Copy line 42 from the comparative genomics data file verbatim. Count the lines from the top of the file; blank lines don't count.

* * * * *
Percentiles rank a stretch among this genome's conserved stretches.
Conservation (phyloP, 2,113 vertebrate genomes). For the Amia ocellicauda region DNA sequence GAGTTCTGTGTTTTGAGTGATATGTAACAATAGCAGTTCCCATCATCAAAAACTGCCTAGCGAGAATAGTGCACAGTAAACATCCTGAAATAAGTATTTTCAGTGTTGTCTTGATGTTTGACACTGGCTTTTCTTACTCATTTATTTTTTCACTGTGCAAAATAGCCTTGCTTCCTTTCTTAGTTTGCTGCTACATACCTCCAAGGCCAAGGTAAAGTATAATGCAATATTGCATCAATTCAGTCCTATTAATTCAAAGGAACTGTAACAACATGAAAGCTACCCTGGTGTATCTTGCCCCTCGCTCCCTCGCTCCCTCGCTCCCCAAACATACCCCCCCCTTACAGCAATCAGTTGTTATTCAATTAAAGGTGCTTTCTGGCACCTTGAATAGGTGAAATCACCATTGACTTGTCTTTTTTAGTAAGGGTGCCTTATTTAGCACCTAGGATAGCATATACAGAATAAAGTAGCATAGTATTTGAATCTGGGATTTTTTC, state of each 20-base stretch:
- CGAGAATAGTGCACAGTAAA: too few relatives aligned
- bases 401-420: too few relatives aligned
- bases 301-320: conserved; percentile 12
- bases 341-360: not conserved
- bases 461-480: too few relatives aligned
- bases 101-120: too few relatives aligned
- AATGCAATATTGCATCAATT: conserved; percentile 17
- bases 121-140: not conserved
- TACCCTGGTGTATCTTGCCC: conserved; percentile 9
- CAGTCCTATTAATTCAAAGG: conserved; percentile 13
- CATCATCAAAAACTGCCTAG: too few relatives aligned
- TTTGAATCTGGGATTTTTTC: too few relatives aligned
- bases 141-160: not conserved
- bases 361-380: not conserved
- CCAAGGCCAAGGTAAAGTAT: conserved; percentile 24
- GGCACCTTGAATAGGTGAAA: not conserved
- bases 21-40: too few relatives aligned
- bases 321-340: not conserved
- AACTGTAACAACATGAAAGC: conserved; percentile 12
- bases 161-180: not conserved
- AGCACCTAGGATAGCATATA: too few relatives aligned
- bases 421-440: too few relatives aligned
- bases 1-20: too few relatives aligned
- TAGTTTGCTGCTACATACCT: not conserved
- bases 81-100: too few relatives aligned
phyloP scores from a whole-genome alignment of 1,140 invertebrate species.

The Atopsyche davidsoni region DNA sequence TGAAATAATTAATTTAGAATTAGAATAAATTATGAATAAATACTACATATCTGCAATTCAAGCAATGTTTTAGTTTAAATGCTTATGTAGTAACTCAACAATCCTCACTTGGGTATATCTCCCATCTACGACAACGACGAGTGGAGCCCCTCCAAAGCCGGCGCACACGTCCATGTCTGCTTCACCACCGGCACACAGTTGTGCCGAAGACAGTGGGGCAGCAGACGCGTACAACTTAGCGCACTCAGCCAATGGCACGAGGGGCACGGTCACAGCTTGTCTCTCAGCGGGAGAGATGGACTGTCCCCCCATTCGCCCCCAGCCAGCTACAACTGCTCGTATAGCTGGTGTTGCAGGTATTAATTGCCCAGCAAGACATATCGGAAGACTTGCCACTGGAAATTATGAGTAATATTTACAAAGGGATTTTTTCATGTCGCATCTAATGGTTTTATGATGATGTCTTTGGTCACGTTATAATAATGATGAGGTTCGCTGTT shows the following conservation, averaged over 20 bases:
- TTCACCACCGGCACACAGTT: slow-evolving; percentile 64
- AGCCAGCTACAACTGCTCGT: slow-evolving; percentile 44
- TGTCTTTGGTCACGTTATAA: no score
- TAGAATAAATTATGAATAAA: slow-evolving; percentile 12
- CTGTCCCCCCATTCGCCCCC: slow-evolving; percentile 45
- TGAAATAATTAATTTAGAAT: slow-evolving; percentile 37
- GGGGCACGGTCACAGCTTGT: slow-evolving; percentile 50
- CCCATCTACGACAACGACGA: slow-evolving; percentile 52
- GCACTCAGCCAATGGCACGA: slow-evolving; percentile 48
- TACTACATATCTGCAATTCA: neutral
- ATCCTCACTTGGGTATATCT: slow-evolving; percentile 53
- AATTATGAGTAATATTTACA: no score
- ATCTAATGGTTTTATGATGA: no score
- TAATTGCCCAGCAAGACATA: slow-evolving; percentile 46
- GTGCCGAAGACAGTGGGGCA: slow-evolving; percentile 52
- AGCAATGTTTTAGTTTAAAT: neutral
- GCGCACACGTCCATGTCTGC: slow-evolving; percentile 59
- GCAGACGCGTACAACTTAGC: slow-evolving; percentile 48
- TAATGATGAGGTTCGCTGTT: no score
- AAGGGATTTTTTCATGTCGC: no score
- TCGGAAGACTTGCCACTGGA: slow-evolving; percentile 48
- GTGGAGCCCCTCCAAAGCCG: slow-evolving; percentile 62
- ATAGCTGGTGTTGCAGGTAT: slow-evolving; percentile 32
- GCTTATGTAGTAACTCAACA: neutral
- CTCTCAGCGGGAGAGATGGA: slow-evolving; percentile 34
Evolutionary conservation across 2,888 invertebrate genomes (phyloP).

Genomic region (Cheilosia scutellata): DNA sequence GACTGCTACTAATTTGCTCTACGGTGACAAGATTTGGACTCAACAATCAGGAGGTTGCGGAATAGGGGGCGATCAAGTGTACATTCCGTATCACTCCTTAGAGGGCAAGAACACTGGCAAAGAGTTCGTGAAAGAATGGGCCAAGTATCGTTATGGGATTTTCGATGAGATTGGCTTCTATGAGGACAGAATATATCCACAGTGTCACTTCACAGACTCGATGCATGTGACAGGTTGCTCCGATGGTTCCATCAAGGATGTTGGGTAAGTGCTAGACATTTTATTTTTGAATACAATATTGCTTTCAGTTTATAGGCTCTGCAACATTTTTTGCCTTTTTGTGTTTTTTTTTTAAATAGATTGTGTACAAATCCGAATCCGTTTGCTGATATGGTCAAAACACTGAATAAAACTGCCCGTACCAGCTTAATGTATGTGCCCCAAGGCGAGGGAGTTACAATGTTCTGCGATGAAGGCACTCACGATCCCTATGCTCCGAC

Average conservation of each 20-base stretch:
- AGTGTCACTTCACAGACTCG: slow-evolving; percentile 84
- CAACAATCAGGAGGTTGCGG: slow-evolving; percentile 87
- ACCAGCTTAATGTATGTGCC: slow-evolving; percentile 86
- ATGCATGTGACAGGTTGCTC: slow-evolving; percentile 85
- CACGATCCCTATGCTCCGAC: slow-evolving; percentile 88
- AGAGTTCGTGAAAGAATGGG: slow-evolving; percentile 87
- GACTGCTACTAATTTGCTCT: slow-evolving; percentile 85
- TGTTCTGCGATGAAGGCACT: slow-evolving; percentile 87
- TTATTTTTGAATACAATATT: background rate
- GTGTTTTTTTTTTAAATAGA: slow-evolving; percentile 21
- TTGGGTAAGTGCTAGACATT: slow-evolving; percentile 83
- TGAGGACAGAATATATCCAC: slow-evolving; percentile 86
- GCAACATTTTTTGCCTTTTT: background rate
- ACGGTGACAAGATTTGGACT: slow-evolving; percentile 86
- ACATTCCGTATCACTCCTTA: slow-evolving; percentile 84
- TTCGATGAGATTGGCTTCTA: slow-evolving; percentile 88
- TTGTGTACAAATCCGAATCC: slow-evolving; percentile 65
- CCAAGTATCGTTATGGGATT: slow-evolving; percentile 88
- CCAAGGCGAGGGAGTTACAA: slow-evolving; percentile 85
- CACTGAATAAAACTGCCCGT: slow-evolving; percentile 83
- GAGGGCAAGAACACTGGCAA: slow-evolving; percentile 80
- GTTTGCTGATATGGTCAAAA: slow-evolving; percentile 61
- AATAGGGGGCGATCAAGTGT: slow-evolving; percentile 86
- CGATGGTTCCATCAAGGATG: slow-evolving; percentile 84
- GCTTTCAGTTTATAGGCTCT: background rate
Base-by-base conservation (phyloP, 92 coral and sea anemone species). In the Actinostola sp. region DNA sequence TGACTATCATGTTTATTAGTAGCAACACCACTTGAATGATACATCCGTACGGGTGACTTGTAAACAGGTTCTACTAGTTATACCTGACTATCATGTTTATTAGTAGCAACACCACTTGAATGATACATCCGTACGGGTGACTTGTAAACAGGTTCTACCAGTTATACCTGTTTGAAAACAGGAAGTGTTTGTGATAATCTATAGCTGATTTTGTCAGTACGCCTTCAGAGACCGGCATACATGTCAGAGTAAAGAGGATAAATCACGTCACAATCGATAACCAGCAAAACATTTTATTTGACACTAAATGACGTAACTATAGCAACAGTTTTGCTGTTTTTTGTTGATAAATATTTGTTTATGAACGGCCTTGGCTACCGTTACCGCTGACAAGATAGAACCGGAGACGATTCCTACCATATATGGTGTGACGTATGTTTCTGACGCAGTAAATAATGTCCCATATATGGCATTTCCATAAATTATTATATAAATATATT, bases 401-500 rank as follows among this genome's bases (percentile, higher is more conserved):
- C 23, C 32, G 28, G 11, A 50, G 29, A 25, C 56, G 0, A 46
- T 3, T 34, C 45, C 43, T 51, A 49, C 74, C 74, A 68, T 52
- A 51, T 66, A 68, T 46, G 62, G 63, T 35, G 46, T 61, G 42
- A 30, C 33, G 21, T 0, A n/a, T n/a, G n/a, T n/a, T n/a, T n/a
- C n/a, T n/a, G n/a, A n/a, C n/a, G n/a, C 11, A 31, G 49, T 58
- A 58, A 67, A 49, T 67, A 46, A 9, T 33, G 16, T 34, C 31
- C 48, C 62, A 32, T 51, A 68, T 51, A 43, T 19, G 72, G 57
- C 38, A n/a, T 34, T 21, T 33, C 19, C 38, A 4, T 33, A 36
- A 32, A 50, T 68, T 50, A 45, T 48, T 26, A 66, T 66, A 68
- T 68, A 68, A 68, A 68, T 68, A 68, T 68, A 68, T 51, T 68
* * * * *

- ATCTAATGGTTTTATGATGA: no score